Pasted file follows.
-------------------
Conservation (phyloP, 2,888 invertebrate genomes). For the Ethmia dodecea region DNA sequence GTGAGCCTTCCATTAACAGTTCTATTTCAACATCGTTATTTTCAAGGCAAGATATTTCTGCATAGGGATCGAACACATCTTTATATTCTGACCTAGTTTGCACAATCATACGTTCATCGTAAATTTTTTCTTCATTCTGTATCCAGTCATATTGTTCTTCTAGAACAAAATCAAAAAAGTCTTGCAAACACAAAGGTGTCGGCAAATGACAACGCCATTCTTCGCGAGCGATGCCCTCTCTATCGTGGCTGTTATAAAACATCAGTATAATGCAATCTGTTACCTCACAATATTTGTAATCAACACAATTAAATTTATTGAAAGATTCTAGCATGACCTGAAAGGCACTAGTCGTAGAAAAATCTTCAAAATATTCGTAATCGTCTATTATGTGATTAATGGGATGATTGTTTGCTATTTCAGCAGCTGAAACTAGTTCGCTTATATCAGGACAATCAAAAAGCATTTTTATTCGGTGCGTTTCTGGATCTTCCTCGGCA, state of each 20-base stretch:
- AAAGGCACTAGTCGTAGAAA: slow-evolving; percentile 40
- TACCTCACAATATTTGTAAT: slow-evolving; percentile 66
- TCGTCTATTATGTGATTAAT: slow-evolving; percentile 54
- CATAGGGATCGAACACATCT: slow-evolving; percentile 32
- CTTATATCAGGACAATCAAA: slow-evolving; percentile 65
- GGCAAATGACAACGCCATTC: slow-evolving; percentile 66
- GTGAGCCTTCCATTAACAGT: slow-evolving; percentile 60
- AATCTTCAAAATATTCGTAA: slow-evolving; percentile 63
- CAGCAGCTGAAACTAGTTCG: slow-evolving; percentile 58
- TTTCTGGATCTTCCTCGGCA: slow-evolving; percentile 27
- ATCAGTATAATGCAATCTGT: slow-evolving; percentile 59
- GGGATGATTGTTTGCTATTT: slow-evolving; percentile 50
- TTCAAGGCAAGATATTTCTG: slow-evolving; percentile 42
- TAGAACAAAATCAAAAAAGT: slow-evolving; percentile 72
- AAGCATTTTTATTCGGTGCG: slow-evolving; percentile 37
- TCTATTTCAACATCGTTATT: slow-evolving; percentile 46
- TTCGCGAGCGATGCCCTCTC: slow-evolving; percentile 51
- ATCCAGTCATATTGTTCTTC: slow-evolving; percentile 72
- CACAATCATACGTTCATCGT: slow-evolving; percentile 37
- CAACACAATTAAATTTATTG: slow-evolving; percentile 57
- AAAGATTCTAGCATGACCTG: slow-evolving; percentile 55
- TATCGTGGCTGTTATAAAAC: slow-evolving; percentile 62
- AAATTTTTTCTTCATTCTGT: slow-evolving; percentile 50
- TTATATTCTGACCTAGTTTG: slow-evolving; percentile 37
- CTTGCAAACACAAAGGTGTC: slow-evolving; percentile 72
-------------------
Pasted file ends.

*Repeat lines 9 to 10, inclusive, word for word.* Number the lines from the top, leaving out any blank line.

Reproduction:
- AATCTTCAAAATATTCGTAA: slow-evolving; percentile 63
- CAGCAGCTGAAACTAGTTCG: slow-evolving; percentile 58